Saturday, March 28, 2009

There Must Be Some Kind Of Way Out Of Here

There is an excellent forum on socialism on The Nation website that starts with a piece called Rising to the Occasion by Barbara Ehrenreich and Bill Fletcher, Jr. and which includes provocative commentary from Tariq Ali, Mike Davis, Rebecca Solnit and others. There's also additional response from Michael Albert of Znet here. It's good reading. And yet my feeling is one of frustration. For it's the same good thinking that's been around for as long as anyone has cared to look for it. I've never been comfortable calling myself a socialist or an "ist" of any kind for that matter. It is perhaps ironic that my life has been devoted both to social change and an ethic of collective/cooperative struggle and yet i've never been much of a joiner - at least when it comes to being a member of a political party or tendency or whathaveyou. Perhaps it's all that research i did on cults and mass therapies back in the early 80s (or maybe it's just my homage to Groucho Marx who helped me survive my teen years and who once wrote, "I don't want to belong to any club that will accept people like me as a member.") At any rate, though i've never worn that label, socialism is yet the source of much of my understanding of economics and social change. And it's the regime of knowledge for which i have the greatest affinity.

So there is little if anything new in this Nation exchange and Michael Albert's dandy list. The ideas they share, the anger and passion, is all familiar to me. And it's good stuff. You should read it. But something has always been missing for me. For a long time i thought it was the participatory aspect to it all. And learning about popular education, developing popular economics curriculum (including some pretty cool techniques like jobology) certainly lead me closer to what i felt was missing. But all the popular economics stuff still seemed to reduce (or perhaps overpower?) things to economic determinism - i.e. what is most fundamentally true about our world is the economic logic upon which all else (politics, governance, social life, even art) is organized. It is only in coming across the emerging field of praxis called "diverse economies" that i feel i have finally found the missing piece. Based on the work of J.K. Gibson-Graham, diverse economies both de-centres and denaturalizes capitalism. It is, in a word, anti-capitalo-centric. Which is a good part of their critique of traditional left (i.e. marxist) analysis of capitalism. Diverse economies provides a means by which we can avoid the inevitability of framing other economic choices as "alternatives" which, though we may not say it, always implies "alternatives to capitalism" - a way we always subtly reproduce a centre/periphery metaphor with capitalism, obviously, as the centre and whatever choice we are advocating as the periphery or margin, as it were. Diverse economies theorizes the terrain of economic choices as one that is diverse and in which capitalism becomes one choice, albeit a dominant one, amongst many. Now, instead of talking about "alternatives" we can talk about different choices. I think that's an improvement. Likewise, even while diverse economies is, for the most part, anti-capitalist it yet allows us to imagine a set of diverse economic relations that could include capitalism. And, perhaps, should.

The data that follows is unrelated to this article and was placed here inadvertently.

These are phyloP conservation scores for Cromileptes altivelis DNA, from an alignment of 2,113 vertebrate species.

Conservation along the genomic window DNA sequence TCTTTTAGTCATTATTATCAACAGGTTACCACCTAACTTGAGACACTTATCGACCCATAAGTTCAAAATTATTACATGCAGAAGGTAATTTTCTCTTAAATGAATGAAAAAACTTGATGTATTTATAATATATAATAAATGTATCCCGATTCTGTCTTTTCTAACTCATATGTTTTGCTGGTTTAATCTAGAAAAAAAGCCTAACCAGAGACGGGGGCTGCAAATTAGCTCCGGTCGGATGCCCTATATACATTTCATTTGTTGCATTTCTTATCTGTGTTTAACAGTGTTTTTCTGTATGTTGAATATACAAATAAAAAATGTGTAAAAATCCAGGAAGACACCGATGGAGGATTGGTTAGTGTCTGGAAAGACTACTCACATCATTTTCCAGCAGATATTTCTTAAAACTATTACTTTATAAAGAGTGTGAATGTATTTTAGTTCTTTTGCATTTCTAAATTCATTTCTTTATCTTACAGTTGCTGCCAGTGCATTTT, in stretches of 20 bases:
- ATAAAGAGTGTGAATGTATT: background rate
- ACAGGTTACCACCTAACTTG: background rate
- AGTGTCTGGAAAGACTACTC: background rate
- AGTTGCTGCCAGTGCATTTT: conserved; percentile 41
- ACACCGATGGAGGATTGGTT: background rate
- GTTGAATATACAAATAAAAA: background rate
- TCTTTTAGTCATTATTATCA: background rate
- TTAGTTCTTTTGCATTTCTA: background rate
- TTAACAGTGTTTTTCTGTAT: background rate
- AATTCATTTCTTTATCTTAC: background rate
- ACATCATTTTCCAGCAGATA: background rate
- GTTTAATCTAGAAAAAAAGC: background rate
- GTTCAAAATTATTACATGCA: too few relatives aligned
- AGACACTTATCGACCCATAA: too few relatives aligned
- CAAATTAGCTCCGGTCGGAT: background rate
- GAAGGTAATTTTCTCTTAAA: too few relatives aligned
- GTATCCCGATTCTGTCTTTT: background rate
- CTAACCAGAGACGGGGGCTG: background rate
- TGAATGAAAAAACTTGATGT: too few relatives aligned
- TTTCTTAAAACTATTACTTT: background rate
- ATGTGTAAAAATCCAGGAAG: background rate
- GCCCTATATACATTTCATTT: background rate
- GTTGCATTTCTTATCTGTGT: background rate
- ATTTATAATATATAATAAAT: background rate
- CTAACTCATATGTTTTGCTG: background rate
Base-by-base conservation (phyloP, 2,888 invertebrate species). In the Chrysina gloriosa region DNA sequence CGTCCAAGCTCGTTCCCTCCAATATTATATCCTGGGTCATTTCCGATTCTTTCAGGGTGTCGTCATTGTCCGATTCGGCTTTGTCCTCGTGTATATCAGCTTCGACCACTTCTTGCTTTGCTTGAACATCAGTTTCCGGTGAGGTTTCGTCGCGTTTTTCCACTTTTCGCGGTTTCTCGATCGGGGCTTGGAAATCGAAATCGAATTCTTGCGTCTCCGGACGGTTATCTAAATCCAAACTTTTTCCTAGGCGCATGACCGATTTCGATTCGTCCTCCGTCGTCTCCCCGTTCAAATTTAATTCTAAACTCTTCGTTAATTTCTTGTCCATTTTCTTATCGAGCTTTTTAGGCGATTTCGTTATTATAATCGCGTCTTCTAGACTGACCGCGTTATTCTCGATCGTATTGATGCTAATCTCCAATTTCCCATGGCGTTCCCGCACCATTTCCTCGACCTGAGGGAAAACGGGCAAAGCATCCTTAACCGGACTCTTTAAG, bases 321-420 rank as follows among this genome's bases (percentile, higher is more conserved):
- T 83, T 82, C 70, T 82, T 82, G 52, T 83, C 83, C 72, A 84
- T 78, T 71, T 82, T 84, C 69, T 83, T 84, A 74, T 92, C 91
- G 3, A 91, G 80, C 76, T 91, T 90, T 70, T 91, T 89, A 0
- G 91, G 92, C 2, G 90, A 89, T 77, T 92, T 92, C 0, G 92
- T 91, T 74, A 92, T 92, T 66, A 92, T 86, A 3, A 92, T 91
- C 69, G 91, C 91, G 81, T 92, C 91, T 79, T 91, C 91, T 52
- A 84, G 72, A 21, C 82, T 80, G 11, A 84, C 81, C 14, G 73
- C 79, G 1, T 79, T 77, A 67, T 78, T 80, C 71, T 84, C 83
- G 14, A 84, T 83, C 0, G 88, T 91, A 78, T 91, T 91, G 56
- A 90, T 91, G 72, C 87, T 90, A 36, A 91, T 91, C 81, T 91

Doug Henwood, in his contribution to the Nation Forum, makes a point for which i have much sympathy:
I also want to dissent from another prescription: Rebecca Solnit's contention that the revolution is already happening, via "gardens and childcare co-ops and bicycle lanes and farmers' markets and countless ways of doing things differently and better." While many of these things are very nice, they're well short of a transformative vision. The package draws heavily on an ancient American fantasy of self-reliance and back-to-the land escapism. It's no model for running a complex industrial society. Such a system couldn't make computers or locomotives, and it probably couldn't feed 6 billion earthlings either.
While he's a little pessimistic and unkind about other approaches, i share his concern that billions of us are bound up in the system as it is. And even minor disruptions mean the loss of many lives and the worsening of many more. Too often i feel that socialist choices (of theory, pedagogy, organizing and economics) is yet overly reliant on the positivist notion that if only we can get the right information, the perfect information, the perfect program, the perfect approach into people's heads, then that truth will set them free and we'll have made it to the gates of paradise. And, for sure, socialism has, since it's beginnings, had utopian aspirations. And that speaks to my science-fiction/fantasy lifelong love-affair. But of utopias i feel similarly as i do about joining clubs. Whatever future we aresuccessful building will not be one that those of us who bulid it will be able to live in comfortably. We are not unlike the hero of V for Vendetta who necessarily, in a literary sense, must die. There is no place for him in the world that he has midwifed. An so i wonder about the worlds we would bring into existence and if we would be people for whom those worlds would feel like home.